Tumor cells were detached by incubating the cells at room temperature in 0.25% Trypsin (Gibco) in 0.02% EDTA (trypsin/EDTA Sigma-Aldrich) or alternatively in 0.02% EDTA alone for 5 and 15 min, respectively. In order to inactivate trypsin/EDTA, two parts of standard cell culture media [containing 10% serum] per one part of used trypsin/EDTA was added to the cell suspension. Detached cells were washed with PBS and resuspended in sterile PBS (Lonza) at a concentration of about 1 × 108 cells/ml and lysed by 5 cycles of freeze-thawing (F/T) (-80 to 37°C). The viability following treatment was assessed using trypan blue exclusion and was always below 0.1%. Lysates were spun down hard (16,300 × g) twice and the soluble supernatant was used at given concentrations.

In some experiments obtained tumor cell lysates were divided, one part was exposed to indicated concentrations of trypsin and the other part was sham treated with PBS. In order to inactivate trypsin, 100% human AB serum (2× higher volume) was added to both arms after 5 minutes. The activity of trypsin-exposed lysates was compared to its sham-treated (PBS-exposed) counterpart.

Isolation of peripheral blood mononuclear cells and purification of monocytes and autologous lymphocytes

With the permission and supervision of the Institutional Review Board (Ethical Committee) of the University of Ulm human peripheral blood mononuclear cells were purified from whole blood by density gradient centrifugation using Biocoll (Biochrom AG, Germany), monocytes were positively selected using anti-CD14 antibodies labelled with magnetic beads (Miltenyi Biotec) following the manufacturer's instructions. The purity was assessed under microscope and was at least 95%.

Generation of monocyte derived human DCs

Immature DCs (iDCs) were generated from human monocytes within 5 days in the presence of IL-4 (500 U/ml) and GM-CSF (1000 U/ml) [6] (both cytokines from R&D Systems). iDCs were harvested by using EDTA, resuspended in our standard media and transferred into a flat bottom 24 well plate (Nunc) at a density of 3 to 5 × 105 iDCs/well and ml. iDCs were stimulated with indicated concentrations of individual tumor cell lysates for 3 further days and harvested then by using EDTA to detach the DCs. The mixture of IFNγ (100 ng/ml), TNFα (50 ng/ml), IL1β (10 ng/ml) (all from R&D Systems), and LPS (100 ng/ml) (Sigma-Aldrich) served as positive control for induction of DC maturation.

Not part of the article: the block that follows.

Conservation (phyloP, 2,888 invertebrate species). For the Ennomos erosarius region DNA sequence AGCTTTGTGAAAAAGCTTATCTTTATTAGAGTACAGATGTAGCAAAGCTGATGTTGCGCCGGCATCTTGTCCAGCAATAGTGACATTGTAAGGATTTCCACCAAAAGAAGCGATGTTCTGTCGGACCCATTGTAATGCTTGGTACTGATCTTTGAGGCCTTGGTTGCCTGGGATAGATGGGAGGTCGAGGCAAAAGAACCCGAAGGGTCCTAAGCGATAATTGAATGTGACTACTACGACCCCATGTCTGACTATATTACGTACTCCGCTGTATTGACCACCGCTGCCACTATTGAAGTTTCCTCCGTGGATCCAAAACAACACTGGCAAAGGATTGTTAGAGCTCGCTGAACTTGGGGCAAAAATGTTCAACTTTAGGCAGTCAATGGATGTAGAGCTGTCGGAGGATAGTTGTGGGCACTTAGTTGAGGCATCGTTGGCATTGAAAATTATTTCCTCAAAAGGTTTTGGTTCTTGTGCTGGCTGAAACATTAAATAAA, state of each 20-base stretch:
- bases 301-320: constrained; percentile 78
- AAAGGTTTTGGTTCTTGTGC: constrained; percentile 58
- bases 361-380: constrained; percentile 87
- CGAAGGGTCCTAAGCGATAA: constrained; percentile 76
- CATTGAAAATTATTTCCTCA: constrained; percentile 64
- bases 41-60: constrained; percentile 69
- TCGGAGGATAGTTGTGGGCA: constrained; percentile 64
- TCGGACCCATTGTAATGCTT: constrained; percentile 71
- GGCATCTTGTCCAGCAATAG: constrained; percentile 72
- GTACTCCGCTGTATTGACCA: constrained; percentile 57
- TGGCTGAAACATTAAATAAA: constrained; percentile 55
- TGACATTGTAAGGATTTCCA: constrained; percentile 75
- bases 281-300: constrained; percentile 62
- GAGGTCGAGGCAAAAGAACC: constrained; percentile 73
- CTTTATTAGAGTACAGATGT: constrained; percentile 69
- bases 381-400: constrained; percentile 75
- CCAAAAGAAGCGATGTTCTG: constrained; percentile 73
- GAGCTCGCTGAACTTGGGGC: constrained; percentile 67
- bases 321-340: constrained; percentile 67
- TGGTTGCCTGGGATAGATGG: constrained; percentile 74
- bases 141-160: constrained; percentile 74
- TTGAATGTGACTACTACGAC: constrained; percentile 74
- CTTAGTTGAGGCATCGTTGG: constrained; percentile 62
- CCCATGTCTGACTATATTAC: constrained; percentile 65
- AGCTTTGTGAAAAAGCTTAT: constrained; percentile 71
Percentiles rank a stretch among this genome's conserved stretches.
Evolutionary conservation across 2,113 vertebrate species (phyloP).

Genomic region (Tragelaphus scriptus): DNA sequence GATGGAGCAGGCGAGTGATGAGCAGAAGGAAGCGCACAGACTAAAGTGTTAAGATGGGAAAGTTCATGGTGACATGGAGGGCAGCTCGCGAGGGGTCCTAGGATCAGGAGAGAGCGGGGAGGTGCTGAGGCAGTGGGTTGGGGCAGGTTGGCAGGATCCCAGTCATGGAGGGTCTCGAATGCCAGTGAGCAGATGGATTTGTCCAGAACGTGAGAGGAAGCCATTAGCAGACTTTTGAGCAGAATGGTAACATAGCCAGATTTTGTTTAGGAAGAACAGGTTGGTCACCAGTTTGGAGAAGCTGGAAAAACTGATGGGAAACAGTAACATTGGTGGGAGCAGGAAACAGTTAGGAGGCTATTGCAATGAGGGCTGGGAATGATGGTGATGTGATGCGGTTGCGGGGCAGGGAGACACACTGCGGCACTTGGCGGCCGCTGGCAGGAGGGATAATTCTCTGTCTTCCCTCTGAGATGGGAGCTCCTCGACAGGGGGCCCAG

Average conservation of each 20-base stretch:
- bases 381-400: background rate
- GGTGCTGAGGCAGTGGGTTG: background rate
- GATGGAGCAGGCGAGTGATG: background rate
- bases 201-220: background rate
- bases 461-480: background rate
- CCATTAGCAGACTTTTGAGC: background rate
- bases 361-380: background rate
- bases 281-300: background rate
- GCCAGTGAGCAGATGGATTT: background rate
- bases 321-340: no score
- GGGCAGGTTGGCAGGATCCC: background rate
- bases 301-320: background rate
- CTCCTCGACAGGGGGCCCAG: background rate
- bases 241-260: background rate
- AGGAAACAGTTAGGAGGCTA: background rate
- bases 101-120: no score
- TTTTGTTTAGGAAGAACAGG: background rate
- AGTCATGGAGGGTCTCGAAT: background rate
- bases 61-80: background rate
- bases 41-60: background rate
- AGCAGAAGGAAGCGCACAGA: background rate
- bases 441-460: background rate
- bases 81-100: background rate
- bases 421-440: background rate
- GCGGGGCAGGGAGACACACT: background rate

Cell surface staining and flow cytometry

DCs were fixed in 2% paraformaldehyde (Fluka) for 20 min at room temperature, washed with PBS. Non-specific binding sites on DCs were blocked for at least 10 min with mouse whole IgG (Jackson ImmunoResearch Laboratories). Specific staining was performed for at least 1 h at room temperature or alternatively overnight at 4°C using fluorescently labelled murine anti-human CD40, CD80 and CD86 or respective isotype controls (R&D Systems). The fluorescence of stained cells was assessed using BD FACScan (BD Biosciences). At least 20,000 events were acquired in all flow cytometric analyses.

Competing interests

The authors declare that they have no competing interests.

Authors' contributions

GIH and RL designed the study and wrote the manuscript. GIH and GS performed DC maturation assays using both lysates from tumor cells harvested using EDTA and trypsin. DW performed dose-response experiments with lysates from tumor cells harvested by using EDTA. CN performed dose-response experiments with lysates from tumor cells harvested by using trypsin. TY performed dose-response experiments comparing the effect of lysates from tumor cells harvested by using EDTA or trypsin. HS provided material and cells and participated in study's design and coordination and helped to draft the manuscript. All authors read and approved the final manuscript.

Acknowledgements and Funding

The study was funded by the University of Ulm (Bausteine) and Deutsche Gesellschaft für Transfusionsmedizin und Immunhämatologie (DGTI).

All authors concur with the submission of the manuscript with the title mentioned above. The material submitted for publication has not been previously reported and is not under consideration for publication elsewhere.